Effort Planned Against

Roadside Bombs

The Pentagon said yesterday that it plans to expand its effort to find ways to defend against the roadside bombs used by insurgents in Iraq to kill and maim U.S. troops.

Officials are considering putting a more senior officer in charge of a task force set up last year to deal with improvised explosive devices, or IEDs, often planted by insurgents on roads to attack U.S. vehicles. Marine Corps Lt. Gen. James T. Conway, director of operations for the military's Joint Staff, said at a briefing that instead of the one-star Army general who heads the group, the Pentagon may put a three-star officer in charge.

The Pentagon said more than half of U.S. casualties in Iraq stem from IEDs, which are often buried along a roadside or hidden inside debris or even animal carcasses. House Rejects Motion

For Intelligence Probe

The House rejected a Democratic motion calling on the Republican-led chamber to investigate the Bush administration's prewar use of intelligence about Iraq and treatment of the war's prisoners.

The motion, offered by Minority Leader Nancy Pelosi (D-Calif.), was rejected on procedural grounds, 220 to 191. It was offered "because the Republican-led Congress hasn't led any investigation of the Bush administration's decision to go to war," Pelosi said.

On Tuesday, Senate Democrats forced a two-hour closed session to demand answers from Republicans about the pace of an intelligence panel report about allegations that the administration used false information in its case for the war. Republicans agreed to bipartisan monitoring of the panel's progress on the report.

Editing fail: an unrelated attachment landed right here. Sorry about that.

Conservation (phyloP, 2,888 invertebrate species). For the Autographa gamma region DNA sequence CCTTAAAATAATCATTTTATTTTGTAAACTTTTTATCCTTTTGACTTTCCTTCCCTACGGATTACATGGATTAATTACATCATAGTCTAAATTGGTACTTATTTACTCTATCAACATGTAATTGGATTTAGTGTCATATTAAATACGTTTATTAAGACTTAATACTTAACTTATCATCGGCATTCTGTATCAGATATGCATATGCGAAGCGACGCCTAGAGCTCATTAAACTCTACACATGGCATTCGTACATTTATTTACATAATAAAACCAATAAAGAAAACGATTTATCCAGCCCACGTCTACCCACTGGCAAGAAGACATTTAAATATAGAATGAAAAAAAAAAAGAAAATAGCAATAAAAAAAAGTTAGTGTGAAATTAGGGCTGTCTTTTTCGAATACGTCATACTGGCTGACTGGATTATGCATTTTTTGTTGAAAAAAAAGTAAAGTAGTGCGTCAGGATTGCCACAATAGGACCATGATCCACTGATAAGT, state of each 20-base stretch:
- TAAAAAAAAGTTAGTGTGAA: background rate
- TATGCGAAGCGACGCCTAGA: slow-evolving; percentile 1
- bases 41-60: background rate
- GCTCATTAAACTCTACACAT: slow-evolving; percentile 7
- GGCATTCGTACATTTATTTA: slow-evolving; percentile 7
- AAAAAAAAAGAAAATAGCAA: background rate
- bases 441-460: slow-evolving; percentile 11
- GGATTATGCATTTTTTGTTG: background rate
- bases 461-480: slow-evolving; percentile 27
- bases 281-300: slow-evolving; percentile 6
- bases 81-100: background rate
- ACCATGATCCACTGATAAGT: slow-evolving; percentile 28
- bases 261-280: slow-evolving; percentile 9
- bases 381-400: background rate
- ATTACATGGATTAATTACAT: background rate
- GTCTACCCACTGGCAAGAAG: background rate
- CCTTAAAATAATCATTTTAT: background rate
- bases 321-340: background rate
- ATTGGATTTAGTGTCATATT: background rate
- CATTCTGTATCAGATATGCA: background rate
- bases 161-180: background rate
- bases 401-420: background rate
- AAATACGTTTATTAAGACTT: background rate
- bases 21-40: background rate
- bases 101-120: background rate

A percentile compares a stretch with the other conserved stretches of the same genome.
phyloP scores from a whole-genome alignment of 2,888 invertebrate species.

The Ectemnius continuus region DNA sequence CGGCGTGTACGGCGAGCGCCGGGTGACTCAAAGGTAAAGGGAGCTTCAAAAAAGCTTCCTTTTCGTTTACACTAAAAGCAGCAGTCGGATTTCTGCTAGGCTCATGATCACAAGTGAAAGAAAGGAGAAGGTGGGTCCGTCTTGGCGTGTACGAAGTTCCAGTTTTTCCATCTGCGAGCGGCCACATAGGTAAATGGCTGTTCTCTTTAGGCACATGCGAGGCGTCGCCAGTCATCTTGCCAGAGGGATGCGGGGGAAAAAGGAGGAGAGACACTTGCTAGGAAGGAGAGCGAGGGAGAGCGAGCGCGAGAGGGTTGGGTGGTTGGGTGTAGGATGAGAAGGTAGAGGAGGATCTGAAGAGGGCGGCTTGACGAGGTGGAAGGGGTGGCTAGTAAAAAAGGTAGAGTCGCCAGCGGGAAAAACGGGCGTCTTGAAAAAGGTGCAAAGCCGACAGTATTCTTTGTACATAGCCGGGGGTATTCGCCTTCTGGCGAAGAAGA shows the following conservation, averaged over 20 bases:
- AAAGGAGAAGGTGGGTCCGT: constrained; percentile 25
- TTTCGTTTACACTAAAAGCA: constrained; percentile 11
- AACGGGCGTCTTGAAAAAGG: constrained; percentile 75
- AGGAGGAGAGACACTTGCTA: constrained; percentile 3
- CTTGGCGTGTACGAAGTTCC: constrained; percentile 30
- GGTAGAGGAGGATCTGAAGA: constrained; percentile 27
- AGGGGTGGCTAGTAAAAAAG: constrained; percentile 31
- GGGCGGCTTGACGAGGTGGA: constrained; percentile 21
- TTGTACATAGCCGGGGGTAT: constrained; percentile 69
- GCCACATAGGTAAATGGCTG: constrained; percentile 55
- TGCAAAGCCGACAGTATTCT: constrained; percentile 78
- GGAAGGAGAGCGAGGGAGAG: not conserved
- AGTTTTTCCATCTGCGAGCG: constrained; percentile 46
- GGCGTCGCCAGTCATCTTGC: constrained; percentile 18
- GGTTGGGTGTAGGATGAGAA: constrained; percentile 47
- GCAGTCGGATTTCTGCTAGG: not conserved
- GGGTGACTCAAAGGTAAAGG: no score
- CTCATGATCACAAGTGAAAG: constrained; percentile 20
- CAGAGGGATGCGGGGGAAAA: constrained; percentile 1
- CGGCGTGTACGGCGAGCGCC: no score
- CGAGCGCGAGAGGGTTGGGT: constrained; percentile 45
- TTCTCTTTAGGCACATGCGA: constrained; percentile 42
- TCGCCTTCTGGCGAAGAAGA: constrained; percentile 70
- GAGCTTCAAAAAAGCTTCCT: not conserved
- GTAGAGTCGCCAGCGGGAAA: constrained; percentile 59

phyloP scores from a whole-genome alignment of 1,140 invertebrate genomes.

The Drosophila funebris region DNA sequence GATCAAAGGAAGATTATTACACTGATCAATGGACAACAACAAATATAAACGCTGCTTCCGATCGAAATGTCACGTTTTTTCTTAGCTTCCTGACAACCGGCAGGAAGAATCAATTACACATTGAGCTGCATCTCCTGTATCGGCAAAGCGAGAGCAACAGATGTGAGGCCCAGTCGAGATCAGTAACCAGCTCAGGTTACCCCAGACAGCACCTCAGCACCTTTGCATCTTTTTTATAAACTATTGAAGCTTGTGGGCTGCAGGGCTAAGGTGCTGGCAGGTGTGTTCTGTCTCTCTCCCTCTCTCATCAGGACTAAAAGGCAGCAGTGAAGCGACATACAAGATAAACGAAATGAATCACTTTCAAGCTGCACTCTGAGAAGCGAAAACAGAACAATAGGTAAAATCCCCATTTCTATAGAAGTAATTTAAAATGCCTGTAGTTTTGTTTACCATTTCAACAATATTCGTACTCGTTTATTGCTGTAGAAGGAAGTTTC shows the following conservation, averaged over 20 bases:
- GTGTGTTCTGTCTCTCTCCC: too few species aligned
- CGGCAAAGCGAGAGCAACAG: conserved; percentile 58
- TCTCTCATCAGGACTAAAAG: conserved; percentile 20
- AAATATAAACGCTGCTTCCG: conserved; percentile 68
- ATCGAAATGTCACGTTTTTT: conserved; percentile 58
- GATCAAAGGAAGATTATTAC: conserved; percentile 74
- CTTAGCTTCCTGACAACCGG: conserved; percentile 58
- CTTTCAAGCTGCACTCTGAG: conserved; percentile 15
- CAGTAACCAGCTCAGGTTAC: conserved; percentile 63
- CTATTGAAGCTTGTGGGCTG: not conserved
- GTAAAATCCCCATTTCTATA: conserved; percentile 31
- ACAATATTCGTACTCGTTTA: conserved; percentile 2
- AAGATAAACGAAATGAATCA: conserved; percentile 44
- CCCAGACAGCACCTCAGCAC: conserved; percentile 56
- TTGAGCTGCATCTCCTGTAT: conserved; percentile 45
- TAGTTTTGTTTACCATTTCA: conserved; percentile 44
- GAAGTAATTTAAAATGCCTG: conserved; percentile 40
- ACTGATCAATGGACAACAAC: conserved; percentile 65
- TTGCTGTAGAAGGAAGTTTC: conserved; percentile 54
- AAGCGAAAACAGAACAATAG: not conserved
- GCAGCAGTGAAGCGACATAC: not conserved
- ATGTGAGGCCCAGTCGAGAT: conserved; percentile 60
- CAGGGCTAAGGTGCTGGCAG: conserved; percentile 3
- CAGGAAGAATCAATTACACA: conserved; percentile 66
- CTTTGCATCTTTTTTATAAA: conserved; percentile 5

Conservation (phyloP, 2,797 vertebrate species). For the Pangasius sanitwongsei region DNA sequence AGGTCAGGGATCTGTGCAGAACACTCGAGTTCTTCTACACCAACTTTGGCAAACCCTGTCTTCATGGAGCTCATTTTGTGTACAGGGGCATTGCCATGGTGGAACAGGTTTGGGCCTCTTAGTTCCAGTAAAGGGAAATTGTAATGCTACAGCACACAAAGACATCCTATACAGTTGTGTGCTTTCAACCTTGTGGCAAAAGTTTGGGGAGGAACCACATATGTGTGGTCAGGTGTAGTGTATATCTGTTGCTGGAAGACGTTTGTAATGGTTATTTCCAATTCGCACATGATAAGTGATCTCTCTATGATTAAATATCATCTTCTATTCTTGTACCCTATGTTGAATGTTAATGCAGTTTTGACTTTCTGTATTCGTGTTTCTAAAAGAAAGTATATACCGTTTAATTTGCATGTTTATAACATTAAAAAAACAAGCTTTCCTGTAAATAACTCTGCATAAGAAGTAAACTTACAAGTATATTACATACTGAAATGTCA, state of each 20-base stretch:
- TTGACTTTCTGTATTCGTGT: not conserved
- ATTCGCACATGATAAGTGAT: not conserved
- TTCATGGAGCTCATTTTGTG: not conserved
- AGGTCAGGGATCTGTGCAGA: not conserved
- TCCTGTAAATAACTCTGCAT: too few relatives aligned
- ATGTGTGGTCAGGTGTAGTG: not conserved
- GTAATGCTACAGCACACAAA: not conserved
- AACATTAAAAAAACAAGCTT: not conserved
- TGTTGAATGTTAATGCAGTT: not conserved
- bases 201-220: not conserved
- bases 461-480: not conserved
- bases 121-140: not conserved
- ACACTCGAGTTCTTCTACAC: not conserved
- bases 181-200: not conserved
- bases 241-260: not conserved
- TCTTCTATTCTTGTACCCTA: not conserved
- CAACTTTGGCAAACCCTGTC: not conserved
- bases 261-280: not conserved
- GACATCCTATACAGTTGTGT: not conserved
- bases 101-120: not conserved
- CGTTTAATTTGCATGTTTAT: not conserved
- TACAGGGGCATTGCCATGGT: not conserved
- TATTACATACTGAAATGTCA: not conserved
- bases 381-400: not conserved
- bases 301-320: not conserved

FDA Considers Allowing

Sale of Home HIV Test

A government advisory panel is considering whether to allow the use of the first HIV test a person can take entirely at home.

The possible availability of the test, which relies on a swab on the inside of the mouth, has raised concerns about the potential psychological impact on people who learn they have the virus with no doctors or counselors present.

The test, called OraQuick Advance, is made by OraSure Technology, of Bethlehem, Pa. It is available in health clinics and doctor's offices.


* Sen. John F. Kerry (D-Mass.) filed legislation calling for a statue honoring the late civil rights leader Rosa Parks to be erected in the U.S. Capitol's Statuary Hall. Kerry's proposal would make Parks, who died Oct. 24 at age 92, the first black woman represented in the hall.

* Lawmakers in the House frustrated with the Food and Drug Administration's slow pace introduced a bill to force the agency to decide whether the "morning-after pill" can be sold without a prescription.

* The House overwhelmingly approved a bill to block the Supreme Court-approved seizure of private property for use by developers. The bill, passed 376 to 38, would withhold federal money from state and local governments that use powers of eminent domain to force businesses and homeowners to give up their property for commercial uses.

-- From News Services